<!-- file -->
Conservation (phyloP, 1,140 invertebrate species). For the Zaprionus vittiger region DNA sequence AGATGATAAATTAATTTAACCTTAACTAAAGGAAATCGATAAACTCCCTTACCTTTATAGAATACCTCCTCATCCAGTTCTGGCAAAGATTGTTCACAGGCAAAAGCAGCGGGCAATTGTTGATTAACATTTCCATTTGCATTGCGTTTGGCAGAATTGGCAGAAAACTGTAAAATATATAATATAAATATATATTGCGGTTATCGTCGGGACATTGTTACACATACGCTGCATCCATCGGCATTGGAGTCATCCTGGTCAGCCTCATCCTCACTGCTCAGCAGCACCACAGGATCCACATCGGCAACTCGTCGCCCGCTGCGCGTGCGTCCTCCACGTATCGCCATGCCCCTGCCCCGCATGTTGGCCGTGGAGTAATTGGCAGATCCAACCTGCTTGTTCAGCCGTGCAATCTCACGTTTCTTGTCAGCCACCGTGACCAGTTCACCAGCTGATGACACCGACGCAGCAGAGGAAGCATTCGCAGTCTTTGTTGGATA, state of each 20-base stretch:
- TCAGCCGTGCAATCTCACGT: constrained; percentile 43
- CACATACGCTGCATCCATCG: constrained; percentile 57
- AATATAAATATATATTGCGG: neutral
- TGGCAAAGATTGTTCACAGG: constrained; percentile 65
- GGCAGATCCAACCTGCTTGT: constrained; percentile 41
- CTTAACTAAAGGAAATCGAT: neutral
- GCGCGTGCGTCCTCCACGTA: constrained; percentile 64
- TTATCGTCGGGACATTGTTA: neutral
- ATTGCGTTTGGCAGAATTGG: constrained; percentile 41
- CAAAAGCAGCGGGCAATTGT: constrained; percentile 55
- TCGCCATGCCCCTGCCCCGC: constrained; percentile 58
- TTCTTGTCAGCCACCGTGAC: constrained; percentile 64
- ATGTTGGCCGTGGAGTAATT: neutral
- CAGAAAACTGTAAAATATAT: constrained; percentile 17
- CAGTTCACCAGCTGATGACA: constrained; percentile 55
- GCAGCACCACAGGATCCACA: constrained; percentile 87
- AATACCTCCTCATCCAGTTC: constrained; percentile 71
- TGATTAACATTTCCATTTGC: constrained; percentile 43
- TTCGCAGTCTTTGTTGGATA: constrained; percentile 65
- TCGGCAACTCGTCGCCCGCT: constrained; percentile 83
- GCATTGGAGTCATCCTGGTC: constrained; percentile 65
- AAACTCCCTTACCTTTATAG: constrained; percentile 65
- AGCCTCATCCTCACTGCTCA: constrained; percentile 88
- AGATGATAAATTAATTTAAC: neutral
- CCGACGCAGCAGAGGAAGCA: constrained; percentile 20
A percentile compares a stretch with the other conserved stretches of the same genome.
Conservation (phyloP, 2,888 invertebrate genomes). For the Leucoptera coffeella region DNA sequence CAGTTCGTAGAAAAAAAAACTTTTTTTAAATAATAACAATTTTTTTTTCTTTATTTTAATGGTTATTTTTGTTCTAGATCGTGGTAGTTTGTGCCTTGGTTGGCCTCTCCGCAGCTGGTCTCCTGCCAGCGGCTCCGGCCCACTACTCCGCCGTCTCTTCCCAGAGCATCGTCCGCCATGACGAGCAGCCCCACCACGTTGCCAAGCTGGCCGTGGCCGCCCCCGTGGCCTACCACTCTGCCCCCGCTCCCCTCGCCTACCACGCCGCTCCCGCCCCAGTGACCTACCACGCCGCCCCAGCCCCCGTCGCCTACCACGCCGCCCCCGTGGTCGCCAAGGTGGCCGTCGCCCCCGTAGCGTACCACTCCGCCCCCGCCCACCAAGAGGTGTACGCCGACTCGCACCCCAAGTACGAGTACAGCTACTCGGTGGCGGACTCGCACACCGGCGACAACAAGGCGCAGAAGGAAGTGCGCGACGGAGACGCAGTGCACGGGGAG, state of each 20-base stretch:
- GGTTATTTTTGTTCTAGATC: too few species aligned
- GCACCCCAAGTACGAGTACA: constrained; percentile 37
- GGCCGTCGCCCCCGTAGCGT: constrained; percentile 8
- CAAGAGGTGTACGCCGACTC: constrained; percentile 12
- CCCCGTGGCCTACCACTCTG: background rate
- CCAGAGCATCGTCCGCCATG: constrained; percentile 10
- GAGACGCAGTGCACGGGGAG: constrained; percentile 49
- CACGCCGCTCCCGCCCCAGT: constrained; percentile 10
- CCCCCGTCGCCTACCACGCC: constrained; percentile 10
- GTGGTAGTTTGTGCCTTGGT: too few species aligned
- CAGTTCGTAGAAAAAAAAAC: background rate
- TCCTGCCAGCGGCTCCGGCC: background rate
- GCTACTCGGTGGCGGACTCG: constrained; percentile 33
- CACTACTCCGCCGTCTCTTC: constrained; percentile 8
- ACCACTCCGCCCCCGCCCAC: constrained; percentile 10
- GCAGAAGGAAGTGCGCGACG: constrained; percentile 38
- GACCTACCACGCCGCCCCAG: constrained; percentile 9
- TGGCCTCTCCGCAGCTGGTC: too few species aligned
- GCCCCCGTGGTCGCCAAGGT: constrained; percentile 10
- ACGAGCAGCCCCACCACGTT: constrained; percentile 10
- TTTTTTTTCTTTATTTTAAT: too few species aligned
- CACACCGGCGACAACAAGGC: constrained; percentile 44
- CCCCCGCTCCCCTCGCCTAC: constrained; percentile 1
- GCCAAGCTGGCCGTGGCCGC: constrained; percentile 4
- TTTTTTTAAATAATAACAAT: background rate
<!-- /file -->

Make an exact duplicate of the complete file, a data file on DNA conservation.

Conservation (phyloP, 1,140 invertebrate species). For the Zaprionus vittiger region DNA sequence AGATGATAAATTAATTTAACCTTAACTAAAGGAAATCGATAAACTCCCTTACCTTTATAGAATACCTCCTCATCCAGTTCTGGCAAAGATTGTTCACAGGCAAAAGCAGCGGGCAATTGTTGATTAACATTTCCATTTGCATTGCGTTTGGCAGAATTGGCAGAAAACTGTAAAATATATAATATAAATATATATTGCGGTTATCGTCGGGACATTGTTACACATACGCTGCATCCATCGGCATTGGAGTCATCCTGGTCAGCCTCATCCTCACTGCTCAGCAGCACCACAGGATCCACATCGGCAACTCGTCGCCCGCTGCGCGTGCGTCCTCCACGTATCGCCATGCCCCTGCCCCGCATGTTGGCCGTGGAGTAATTGGCAGATCCAACCTGCTTGTTCAGCCGTGCAATCTCACGTTTCTTGTCAGCCACCGTGACCAGTTCACCAGCTGATGACACCGACGCAGCAGAGGAAGCATTCGCAGTCTTTGTTGGATA, state of each 20-base stretch:
- TCAGCCGTGCAATCTCACGT: constrained; percentile 43
- CACATACGCTGCATCCATCG: constrained; percentile 57
- AATATAAATATATATTGCGG: neutral
- TGGCAAAGATTGTTCACAGG: constrained; percentile 65
- GGCAGATCCAACCTGCTTGT: constrained; percentile 41
- CTTAACTAAAGGAAATCGAT: neutral
- GCGCGTGCGTCCTCCACGTA: constrained; percentile 64
- TTATCGTCGGGACATTGTTA: neutral
- ATTGCGTTTGGCAGAATTGG: constrained; percentile 41
- CAAAAGCAGCGGGCAATTGT: constrained; percentile 55
- TCGCCATGCCCCTGCCCCGC: constrained; percentile 58
- TTCTTGTCAGCCACCGTGAC: constrained; percentile 64
- ATGTTGGCCGTGGAGTAATT: neutral
- CAGAAAACTGTAAAATATAT: constrained; percentile 17
- CAGTTCACCAGCTGATGACA: constrained; percentile 55
- GCAGCACCACAGGATCCACA: constrained; percentile 87
- AATACCTCCTCATCCAGTTC: constrained; percentile 71
- TGATTAACATTTCCATTTGC: constrained; percentile 43
- TTCGCAGTCTTTGTTGGATA: constrained; percentile 65
- TCGGCAACTCGTCGCCCGCT: constrained; percentile 83
- GCATTGGAGTCATCCTGGTC: constrained; percentile 65
- AAACTCCCTTACCTTTATAG: constrained; percentile 65
- AGCCTCATCCTCACTGCTCA: constrained; percentile 88
- AGATGATAAATTAATTTAAC: neutral
- CCGACGCAGCAGAGGAAGCA: constrained; percentile 20
A percentile compares a stretch with the other conserved stretches of the same genome.
Conservation (phyloP, 2,888 invertebrate genomes). For the Leucoptera coffeella region DNA sequence CAGTTCGTAGAAAAAAAAACTTTTTTTAAATAATAACAATTTTTTTTTCTTTATTTTAATGGTTATTTTTGTTCTAGATCGTGGTAGTTTGTGCCTTGGTTGGCCTCTCCGCAGCTGGTCTCCTGCCAGCGGCTCCGGCCCACTACTCCGCCGTCTCTTCCCAGAGCATCGTCCGCCATGACGAGCAGCCCCACCACGTTGCCAAGCTGGCCGTGGCCGCCCCCGTGGCCTACCACTCTGCCCCCGCTCCCCTCGCCTACCACGCCGCTCCCGCCCCAGTGACCTACCACGCCGCCCCAGCCCCCGTCGCCTACCACGCCGCCCCCGTGGTCGCCAAGGTGGCCGTCGCCCCCGTAGCGTACCACTCCGCCCCCGCCCACCAAGAGGTGTACGCCGACTCGCACCCCAAGTACGAGTACAGCTACTCGGTGGCGGACTCGCACACCGGCGACAACAAGGCGCAGAAGGAAGTGCGCGACGGAGACGCAGTGCACGGGGAG, state of each 20-base stretch:
- GGTTATTTTTGTTCTAGATC: too few species aligned
- GCACCCCAAGTACGAGTACA: constrained; percentile 37
- GGCCGTCGCCCCCGTAGCGT: constrained; percentile 8
- CAAGAGGTGTACGCCGACTC: constrained; percentile 12
- CCCCGTGGCCTACCACTCTG: background rate
- CCAGAGCATCGTCCGCCATG: constrained; percentile 10
- GAGACGCAGTGCACGGGGAG: constrained; percentile 49
- CACGCCGCTCCCGCCCCAGT: constrained; percentile 10
- CCCCCGTCGCCTACCACGCC: constrained; percentile 10
- GTGGTAGTTTGTGCCTTGGT: too few species aligned
- CAGTTCGTAGAAAAAAAAAC: background rate
- TCCTGCCAGCGGCTCCGGCC: background rate
- GCTACTCGGTGGCGGACTCG: constrained; percentile 33
- CACTACTCCGCCGTCTCTTC: constrained; percentile 8
- ACCACTCCGCCCCCGCCCAC: constrained; percentile 10
- GCAGAAGGAAGTGCGCGACG: constrained; percentile 38
- GACCTACCACGCCGCCCCAG: constrained; percentile 9
- TGGCCTCTCCGCAGCTGGTC: too few species aligned
- GCCCCCGTGGTCGCCAAGGT: constrained; percentile 10
- ACGAGCAGCCCCACCACGTT: constrained; percentile 10
- TTTTTTTTCTTTATTTTAAT: too few species aligned
- CACACCGGCGACAACAAGGC: constrained; percentile 44
- CCCCCGCTCCCCTCGCCTAC: constrained; percentile 1
- GCCAAGCTGGCCGTGGCCGC: constrained; percentile 4
- TTTTTTTAAATAATAACAAT: background rate